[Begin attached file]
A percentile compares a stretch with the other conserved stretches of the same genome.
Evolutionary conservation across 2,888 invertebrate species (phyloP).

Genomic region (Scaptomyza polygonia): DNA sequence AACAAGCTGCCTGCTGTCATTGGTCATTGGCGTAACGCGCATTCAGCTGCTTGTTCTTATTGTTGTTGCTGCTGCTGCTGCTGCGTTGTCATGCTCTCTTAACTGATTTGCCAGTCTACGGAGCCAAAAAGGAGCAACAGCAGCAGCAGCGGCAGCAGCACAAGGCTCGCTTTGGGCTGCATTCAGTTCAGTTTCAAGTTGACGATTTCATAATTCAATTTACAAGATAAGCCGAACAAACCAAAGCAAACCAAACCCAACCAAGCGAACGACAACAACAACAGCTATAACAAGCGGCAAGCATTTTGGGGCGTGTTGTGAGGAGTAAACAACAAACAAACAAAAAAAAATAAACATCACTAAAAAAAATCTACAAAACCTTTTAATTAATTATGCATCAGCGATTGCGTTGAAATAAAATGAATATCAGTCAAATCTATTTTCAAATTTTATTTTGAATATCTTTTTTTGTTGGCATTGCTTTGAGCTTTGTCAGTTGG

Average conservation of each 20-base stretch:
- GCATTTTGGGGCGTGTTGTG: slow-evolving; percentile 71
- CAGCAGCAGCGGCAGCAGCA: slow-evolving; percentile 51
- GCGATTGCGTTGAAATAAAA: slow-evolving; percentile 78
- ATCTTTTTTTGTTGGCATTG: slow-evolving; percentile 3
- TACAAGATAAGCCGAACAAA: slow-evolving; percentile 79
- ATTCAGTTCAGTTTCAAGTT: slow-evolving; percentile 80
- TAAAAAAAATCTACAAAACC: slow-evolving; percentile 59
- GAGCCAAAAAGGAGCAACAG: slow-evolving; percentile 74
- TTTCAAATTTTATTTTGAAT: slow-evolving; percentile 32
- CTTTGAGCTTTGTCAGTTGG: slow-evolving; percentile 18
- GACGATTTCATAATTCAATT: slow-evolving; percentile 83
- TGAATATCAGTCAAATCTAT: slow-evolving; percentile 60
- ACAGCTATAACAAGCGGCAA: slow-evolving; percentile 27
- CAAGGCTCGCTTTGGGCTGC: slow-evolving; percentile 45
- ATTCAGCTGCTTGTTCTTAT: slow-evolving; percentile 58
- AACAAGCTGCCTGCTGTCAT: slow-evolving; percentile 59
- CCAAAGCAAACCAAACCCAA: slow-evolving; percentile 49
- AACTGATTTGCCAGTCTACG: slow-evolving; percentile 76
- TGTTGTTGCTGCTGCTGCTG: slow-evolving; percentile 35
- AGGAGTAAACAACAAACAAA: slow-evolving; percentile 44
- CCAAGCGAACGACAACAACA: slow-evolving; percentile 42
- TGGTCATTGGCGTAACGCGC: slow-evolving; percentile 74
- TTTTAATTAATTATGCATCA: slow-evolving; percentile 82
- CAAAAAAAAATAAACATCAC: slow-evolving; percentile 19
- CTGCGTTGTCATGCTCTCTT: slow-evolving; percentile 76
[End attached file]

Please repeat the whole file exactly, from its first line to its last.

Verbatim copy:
A percentile compares a stretch with the other conserved stretches of the same genome.
Evolutionary conservation across 2,888 invertebrate species (phyloP).

Genomic region (Scaptomyza polygonia): DNA sequence AACAAGCTGCCTGCTGTCATTGGTCATTGGCGTAACGCGCATTCAGCTGCTTGTTCTTATTGTTGTTGCTGCTGCTGCTGCTGCGTTGTCATGCTCTCTTAACTGATTTGCCAGTCTACGGAGCCAAAAAGGAGCAACAGCAGCAGCAGCGGCAGCAGCACAAGGCTCGCTTTGGGCTGCATTCAGTTCAGTTTCAAGTTGACGATTTCATAATTCAATTTACAAGATAAGCCGAACAAACCAAAGCAAACCAAACCCAACCAAGCGAACGACAACAACAACAGCTATAACAAGCGGCAAGCATTTTGGGGCGTGTTGTGAGGAGTAAACAACAAACAAACAAAAAAAAATAAACATCACTAAAAAAAATCTACAAAACCTTTTAATTAATTATGCATCAGCGATTGCGTTGAAATAAAATGAATATCAGTCAAATCTATTTTCAAATTTTATTTTGAATATCTTTTTTTGTTGGCATTGCTTTGAGCTTTGTCAGTTGG

Average conservation of each 20-base stretch:
- GCATTTTGGGGCGTGTTGTG: slow-evolving; percentile 71
- CAGCAGCAGCGGCAGCAGCA: slow-evolving; percentile 51
- GCGATTGCGTTGAAATAAAA: slow-evolving; percentile 78
- ATCTTTTTTTGTTGGCATTG: slow-evolving; percentile 3
- TACAAGATAAGCCGAACAAA: slow-evolving; percentile 79
- ATTCAGTTCAGTTTCAAGTT: slow-evolving; percentile 80
- TAAAAAAAATCTACAAAACC: slow-evolving; percentile 59
- GAGCCAAAAAGGAGCAACAG: slow-evolving; percentile 74
- TTTCAAATTTTATTTTGAAT: slow-evolving; percentile 32
- CTTTGAGCTTTGTCAGTTGG: slow-evolving; percentile 18
- GACGATTTCATAATTCAATT: slow-evolving; percentile 83
- TGAATATCAGTCAAATCTAT: slow-evolving; percentile 60
- ACAGCTATAACAAGCGGCAA: slow-evolving; percentile 27
- CAAGGCTCGCTTTGGGCTGC: slow-evolving; percentile 45
- ATTCAGCTGCTTGTTCTTAT: slow-evolving; percentile 58
- AACAAGCTGCCTGCTGTCAT: slow-evolving; percentile 59
- CCAAAGCAAACCAAACCCAA: slow-evolving; percentile 49
- AACTGATTTGCCAGTCTACG: slow-evolving; percentile 76
- TGTTGTTGCTGCTGCTGCTG: slow-evolving; percentile 35
- AGGAGTAAACAACAAACAAA: slow-evolving; percentile 44
- CCAAGCGAACGACAACAACA: slow-evolving; percentile 42
- TGGTCATTGGCGTAACGCGC: slow-evolving; percentile 74
- TTTTAATTAATTATGCATCA: slow-evolving; percentile 82
- CAAAAAAAAATAAACATCAC: slow-evolving; percentile 19
- CTGCGTTGTCATGCTCTCTT: slow-evolving; percentile 76